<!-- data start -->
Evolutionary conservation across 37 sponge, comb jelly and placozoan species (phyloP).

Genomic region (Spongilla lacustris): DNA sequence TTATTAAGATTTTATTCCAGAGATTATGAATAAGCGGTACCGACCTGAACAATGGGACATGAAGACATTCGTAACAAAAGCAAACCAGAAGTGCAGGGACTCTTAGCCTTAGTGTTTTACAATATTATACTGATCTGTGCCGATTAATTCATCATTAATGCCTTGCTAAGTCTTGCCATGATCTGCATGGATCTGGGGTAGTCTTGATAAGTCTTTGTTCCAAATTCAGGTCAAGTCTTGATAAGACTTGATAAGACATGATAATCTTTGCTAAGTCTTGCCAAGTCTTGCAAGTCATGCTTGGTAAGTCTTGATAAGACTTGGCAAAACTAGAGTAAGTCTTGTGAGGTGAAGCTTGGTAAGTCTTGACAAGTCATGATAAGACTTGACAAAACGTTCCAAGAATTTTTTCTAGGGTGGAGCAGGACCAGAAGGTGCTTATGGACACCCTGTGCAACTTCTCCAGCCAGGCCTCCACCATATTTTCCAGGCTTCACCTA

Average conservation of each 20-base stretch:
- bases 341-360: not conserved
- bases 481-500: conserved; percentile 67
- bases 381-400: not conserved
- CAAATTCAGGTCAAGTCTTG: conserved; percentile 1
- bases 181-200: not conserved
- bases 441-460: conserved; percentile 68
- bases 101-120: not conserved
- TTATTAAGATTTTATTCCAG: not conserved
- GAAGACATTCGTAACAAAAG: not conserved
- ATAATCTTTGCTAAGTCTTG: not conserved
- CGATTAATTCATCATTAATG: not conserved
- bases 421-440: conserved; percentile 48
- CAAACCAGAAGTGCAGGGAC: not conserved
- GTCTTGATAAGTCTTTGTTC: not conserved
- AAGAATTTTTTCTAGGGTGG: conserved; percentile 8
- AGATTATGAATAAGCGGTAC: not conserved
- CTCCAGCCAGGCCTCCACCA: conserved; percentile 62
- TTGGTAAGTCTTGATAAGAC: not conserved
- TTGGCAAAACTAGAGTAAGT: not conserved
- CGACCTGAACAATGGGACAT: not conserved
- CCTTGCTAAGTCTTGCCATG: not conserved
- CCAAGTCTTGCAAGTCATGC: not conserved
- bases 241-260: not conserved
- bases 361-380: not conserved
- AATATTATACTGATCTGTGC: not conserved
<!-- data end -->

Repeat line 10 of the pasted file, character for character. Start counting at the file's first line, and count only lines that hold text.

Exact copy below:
- bases 101-120: not conserved